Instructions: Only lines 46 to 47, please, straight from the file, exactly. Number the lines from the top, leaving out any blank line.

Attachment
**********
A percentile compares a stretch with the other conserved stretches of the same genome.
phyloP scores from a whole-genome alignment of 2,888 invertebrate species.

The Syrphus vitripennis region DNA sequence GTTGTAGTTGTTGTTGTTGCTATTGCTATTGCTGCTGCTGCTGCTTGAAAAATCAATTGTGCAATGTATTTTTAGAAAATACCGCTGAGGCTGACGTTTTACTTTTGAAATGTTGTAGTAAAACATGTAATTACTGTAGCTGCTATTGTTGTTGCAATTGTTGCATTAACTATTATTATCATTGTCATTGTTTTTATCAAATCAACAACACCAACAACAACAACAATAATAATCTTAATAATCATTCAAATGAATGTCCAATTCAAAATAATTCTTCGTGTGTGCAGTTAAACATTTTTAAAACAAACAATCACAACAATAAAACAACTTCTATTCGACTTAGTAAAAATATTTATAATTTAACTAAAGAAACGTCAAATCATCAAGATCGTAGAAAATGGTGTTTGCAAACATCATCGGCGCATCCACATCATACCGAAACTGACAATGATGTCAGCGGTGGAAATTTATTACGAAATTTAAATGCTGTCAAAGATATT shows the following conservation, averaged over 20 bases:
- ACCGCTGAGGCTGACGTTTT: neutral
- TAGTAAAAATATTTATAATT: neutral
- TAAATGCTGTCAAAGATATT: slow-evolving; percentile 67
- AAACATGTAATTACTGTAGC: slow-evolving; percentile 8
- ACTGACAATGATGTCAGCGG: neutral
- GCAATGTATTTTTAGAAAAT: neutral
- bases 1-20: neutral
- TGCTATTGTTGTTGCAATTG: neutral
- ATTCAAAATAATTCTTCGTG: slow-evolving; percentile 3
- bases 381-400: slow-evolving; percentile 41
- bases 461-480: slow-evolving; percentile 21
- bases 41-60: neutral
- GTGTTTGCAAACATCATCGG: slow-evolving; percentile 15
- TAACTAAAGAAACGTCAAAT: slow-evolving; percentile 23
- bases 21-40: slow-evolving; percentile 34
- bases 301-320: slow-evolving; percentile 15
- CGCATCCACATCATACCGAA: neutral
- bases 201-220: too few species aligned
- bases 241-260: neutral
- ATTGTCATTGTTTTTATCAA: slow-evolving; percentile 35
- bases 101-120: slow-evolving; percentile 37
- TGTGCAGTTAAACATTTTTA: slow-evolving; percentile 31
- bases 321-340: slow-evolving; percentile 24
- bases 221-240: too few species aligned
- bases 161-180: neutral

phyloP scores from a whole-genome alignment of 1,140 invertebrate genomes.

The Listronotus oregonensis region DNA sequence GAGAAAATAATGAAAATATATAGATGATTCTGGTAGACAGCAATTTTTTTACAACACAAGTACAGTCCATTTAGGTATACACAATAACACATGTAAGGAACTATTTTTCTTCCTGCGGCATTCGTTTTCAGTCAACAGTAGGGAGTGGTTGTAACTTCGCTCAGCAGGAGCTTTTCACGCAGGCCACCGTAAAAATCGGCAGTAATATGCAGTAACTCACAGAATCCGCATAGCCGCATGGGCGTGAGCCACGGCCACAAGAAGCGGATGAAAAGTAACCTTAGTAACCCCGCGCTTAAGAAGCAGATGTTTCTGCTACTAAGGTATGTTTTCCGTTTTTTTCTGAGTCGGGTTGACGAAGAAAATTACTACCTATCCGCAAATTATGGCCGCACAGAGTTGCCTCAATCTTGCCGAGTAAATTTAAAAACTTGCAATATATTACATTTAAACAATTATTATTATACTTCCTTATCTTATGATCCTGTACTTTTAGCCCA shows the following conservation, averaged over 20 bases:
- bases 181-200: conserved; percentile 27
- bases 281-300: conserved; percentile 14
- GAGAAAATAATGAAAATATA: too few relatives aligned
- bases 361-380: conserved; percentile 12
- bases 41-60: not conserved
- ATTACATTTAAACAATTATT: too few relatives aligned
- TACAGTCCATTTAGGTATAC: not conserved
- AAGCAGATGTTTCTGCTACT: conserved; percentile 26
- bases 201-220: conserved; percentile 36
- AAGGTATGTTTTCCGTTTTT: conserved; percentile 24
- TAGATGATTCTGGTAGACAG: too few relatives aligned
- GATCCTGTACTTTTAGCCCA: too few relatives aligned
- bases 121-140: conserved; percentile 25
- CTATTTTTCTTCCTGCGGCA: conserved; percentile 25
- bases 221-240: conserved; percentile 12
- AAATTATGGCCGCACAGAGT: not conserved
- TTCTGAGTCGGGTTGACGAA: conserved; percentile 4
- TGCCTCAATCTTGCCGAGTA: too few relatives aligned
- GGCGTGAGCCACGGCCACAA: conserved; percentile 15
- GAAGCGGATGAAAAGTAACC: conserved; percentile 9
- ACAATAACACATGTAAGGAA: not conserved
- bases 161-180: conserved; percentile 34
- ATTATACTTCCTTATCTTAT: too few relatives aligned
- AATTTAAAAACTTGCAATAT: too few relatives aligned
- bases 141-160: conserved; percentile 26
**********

- AAATTATGGCCGCACAGAGT: not conserved
- TTCTGAGTCGGGTTGACGAA: conserved; percentile 4